Ipswich, which is known traditionally in the Yagara language as Tulmur, has been home to Aboriginal people since before the beginnings of recorded European settlement. Aboriginal peoples owned, had sovereignty over and cultivated the lands, waters, flora and fauna of Ipswich. Aboriginal peoples mapped the terrain and the stars, made laws and held Government and maintained their connection to their country through song, dance, language and stories.

Ipswich City Council acknowledges the ongoing challenges faced by Aboriginal and Torres Strait Islander peoples and recognises the importance of community and government coming together to achieve the best outcomes for the Ipswich community.

In 1995, Ipswich City Council committed to, with the support of respected community members, formulating a Reconciliation Initiative which became the Ipswich City Council Indigenous Australian Accord Working Party. Subsequently, the original Accord (the 1995 Accord) was developed, guiding how Ipswich City Council and the Aboriginal and Torres Strait Islander community would work together on shared issues and on a common agenda for change. The 1995 Accord initiative was awarded the Australian Reconciliation Award (Government Category) in May 1997 by the then Council for Aboriginal Reconciliation and was formally adopted by Ipswich City Council in July 1998.

Building on the foundations laid by the 1995 Accord (and the subsequent 2015–2018 Accord), Council endorsed a new Accord in June 2020:

The Indigenous Accord 2020-2025 is Ipswich City Council’s strategic framework for reconciliation and community governance with Aboriginal and Torres Strait Islander Peoples and their communities. It contains targeted and specific actions and sets the agenda for cooperation, collaboration and partnership between Ipswich City Council and the Aboriginal and Torres Strait Islander communities.

The Accord is structured into seven themes identified by the Ipswich City Council Indigenous ACCORD working group:

  1. Cultural Recognition, Respect and Community Engagement
  2. Traditional Owners
  3. Employment, Education and Skills Development
  4. Business Development
  5. Housing
  6. Health and Wellbeing
  7. Community Safety

Each them begins with a preamble statement and then details the outcomes, actions, timeframes and responsibilities under each theme.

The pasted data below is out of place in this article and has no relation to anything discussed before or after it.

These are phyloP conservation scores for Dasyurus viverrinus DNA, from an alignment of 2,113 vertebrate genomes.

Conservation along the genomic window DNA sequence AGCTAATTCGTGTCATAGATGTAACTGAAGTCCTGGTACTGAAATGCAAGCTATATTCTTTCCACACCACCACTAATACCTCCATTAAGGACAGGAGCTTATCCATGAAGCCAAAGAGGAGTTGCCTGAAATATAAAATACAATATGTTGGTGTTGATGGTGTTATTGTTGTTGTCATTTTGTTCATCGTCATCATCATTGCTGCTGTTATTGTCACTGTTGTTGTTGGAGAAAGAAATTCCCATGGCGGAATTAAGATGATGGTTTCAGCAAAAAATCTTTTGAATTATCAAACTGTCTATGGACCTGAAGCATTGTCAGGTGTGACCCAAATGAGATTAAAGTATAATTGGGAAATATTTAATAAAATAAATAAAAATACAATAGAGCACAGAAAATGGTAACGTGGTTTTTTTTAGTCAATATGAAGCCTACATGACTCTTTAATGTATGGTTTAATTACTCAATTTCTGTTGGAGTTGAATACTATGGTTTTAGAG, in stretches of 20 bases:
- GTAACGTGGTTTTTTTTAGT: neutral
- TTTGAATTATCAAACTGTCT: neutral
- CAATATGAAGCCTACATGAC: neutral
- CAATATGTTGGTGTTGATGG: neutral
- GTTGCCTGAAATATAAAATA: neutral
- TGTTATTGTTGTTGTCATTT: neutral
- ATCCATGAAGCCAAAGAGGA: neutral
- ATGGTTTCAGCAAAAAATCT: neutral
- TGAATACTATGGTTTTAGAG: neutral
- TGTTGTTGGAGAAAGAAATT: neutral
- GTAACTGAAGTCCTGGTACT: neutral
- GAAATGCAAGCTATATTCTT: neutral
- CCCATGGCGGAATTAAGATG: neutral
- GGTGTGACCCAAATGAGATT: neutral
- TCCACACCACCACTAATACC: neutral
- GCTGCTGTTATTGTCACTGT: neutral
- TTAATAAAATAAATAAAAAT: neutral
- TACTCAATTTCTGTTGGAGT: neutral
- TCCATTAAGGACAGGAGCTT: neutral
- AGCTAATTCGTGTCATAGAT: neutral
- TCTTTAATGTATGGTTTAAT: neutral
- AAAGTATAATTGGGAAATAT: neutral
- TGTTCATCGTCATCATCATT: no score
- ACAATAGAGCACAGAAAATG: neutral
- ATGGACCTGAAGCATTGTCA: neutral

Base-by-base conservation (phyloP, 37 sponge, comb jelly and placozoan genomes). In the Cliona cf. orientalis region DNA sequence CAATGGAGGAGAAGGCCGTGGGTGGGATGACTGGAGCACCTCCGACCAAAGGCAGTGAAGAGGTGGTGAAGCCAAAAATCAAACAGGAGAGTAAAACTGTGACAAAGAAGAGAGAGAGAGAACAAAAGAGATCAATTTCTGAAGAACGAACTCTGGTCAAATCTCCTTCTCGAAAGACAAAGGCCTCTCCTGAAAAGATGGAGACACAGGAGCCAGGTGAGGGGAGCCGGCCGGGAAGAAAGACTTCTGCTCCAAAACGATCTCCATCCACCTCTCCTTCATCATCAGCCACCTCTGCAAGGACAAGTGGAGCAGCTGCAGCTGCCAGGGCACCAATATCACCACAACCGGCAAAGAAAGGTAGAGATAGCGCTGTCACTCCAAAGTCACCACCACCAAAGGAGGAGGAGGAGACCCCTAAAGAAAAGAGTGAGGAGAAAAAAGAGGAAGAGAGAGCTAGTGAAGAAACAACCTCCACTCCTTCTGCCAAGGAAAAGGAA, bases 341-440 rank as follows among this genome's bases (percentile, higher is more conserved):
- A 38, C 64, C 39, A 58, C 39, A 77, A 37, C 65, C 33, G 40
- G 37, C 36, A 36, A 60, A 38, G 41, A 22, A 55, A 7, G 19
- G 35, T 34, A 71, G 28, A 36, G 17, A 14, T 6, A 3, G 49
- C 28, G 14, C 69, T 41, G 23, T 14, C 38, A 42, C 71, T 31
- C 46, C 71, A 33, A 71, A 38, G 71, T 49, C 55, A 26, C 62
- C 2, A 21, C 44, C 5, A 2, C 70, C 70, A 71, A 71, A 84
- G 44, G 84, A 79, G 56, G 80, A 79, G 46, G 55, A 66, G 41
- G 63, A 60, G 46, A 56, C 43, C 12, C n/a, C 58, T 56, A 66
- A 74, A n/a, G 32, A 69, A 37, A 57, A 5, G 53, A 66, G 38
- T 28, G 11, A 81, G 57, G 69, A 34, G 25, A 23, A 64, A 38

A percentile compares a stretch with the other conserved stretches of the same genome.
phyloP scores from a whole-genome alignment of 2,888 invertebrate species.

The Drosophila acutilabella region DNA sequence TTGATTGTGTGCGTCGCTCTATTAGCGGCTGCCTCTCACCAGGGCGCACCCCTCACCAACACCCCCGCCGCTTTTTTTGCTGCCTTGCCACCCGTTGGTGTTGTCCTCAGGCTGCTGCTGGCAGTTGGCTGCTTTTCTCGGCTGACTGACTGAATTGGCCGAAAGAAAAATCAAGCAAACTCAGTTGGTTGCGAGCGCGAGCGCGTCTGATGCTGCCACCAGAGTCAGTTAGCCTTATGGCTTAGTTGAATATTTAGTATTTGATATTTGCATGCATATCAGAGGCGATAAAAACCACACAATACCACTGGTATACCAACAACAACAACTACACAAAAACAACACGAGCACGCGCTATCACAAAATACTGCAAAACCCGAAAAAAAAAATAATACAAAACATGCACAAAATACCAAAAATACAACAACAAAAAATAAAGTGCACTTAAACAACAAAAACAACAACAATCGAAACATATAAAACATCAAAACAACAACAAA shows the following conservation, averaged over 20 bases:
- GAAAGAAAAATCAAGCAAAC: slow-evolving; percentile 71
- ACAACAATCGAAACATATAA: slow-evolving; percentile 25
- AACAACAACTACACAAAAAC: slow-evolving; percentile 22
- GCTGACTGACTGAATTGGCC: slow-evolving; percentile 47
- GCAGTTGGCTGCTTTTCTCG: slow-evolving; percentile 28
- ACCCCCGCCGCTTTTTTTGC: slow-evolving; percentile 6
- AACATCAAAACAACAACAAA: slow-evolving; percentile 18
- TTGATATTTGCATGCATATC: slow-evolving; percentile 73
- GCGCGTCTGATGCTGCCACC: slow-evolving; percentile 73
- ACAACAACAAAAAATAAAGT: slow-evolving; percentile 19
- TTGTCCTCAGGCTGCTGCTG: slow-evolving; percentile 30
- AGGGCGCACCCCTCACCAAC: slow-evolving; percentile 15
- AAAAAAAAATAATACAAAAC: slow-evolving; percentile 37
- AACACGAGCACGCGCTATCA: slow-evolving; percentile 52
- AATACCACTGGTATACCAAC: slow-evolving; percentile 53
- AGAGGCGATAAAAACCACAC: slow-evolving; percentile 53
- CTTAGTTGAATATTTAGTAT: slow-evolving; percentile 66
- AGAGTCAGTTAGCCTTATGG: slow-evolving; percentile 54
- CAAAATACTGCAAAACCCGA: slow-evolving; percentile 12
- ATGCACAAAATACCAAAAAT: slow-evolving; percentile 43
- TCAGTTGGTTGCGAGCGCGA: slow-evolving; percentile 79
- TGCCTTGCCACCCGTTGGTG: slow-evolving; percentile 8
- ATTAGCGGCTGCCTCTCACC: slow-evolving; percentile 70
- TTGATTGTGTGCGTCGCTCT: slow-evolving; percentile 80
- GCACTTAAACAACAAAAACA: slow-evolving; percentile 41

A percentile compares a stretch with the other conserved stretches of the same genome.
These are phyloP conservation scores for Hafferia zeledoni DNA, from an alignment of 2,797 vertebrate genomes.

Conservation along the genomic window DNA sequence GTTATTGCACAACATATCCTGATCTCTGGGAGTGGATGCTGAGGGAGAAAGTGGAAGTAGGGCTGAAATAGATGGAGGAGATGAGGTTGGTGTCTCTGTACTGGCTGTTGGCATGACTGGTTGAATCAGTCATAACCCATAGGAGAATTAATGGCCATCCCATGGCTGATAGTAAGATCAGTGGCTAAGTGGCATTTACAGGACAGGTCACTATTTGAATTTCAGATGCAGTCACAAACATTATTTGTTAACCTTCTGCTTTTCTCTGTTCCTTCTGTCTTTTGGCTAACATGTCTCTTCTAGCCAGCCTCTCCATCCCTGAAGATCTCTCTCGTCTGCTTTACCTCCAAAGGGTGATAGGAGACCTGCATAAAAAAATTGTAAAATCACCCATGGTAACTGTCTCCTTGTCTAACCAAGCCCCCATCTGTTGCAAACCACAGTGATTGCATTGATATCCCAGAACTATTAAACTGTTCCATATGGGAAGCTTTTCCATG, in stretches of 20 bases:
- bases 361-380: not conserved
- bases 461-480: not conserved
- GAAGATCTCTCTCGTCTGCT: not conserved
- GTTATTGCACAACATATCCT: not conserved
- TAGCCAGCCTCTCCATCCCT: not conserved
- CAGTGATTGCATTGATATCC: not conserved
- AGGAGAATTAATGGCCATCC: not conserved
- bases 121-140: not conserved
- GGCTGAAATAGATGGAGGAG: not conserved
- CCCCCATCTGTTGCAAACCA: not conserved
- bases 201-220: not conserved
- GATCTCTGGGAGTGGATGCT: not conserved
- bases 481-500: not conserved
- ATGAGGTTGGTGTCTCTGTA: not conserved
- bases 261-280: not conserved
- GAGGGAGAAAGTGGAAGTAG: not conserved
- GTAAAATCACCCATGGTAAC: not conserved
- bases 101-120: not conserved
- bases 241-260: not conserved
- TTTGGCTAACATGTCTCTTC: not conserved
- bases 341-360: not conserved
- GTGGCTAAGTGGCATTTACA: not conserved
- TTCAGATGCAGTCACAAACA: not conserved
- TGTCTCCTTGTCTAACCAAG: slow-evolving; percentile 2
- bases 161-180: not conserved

Theme 2. Traditional Owners

The Traditional Owners of the Ipswich region are the Clans that identify as being a part of the Yagara/Yugara Language Group (the Jagera, Yuggera and Ugarapul People).

This Accord recognises and acknowledges the Traditional Owners of the regions and places of Ipswich as the custodians of the land whose connection to country has been over tens of thousands of years.  This Accord recognises and acknowledges the rights of the Traditional Owners to be a central stakeholder in decision-making about the lands, regions, places and natural resources of Ipswich.  This Accord provides a mutual responsibility that the cultures, customs, traditions, heritage, languages and stories of the Traditional Owners are preserved, encouraged, promoted and celebrated.

Outcome: 2.5 Council implements policies and cultural protocols with guidance from the Traditional Owner Representative Steering Committee

Action:  Council and the Traditional Owner Representative Steering Committee collaboratively develops policies and cultural protocols

Traditional Land Access Strategic Policy (PDF, 396.9 KB)

Traditional Land Access Strategic Permit
Council will allow access to culturally significant locations via a Traditional Owners Land Access Permit for the purpose of enabling traditional land use activities by the Jagera, Yuggera and Ugarapul People. Locations that have been pre-approved for such use include:

  • Cameron's Scrub Reserve
  • Camira Bora Grounds
  • Flinders-Goolman Conservation Estate
  • Kholo Bridge Reserve
  • Mount Grandchester Conservation Estate
  • Redbank Rifle Range Reserve
  • White Rock-Spring Mountain Conservation Estate

A number of cultural practices have been identified:

  • Education: passing on traditional knowledge and practices
  • Harvesting: (collecting leaves, branches, bark, stone and/or ochre) for basket weaving, painting, traditional dancing or making didgeridoos, coolamons, stone tools, etc.
  • Hunting/food resources: collecting edible items
  • Men’s business
  • Women’s business
  • Yarning circle: place to share knowledge, culture and stories
  • Traditional Cooking (Kupmurri): permitted at Hardings Paddock (permanent Kupmurri cooking pit).

To apply for a permit to access one of the locations above please complete and submit the form below (Please note that a minimum of 10 business days is required for application processing):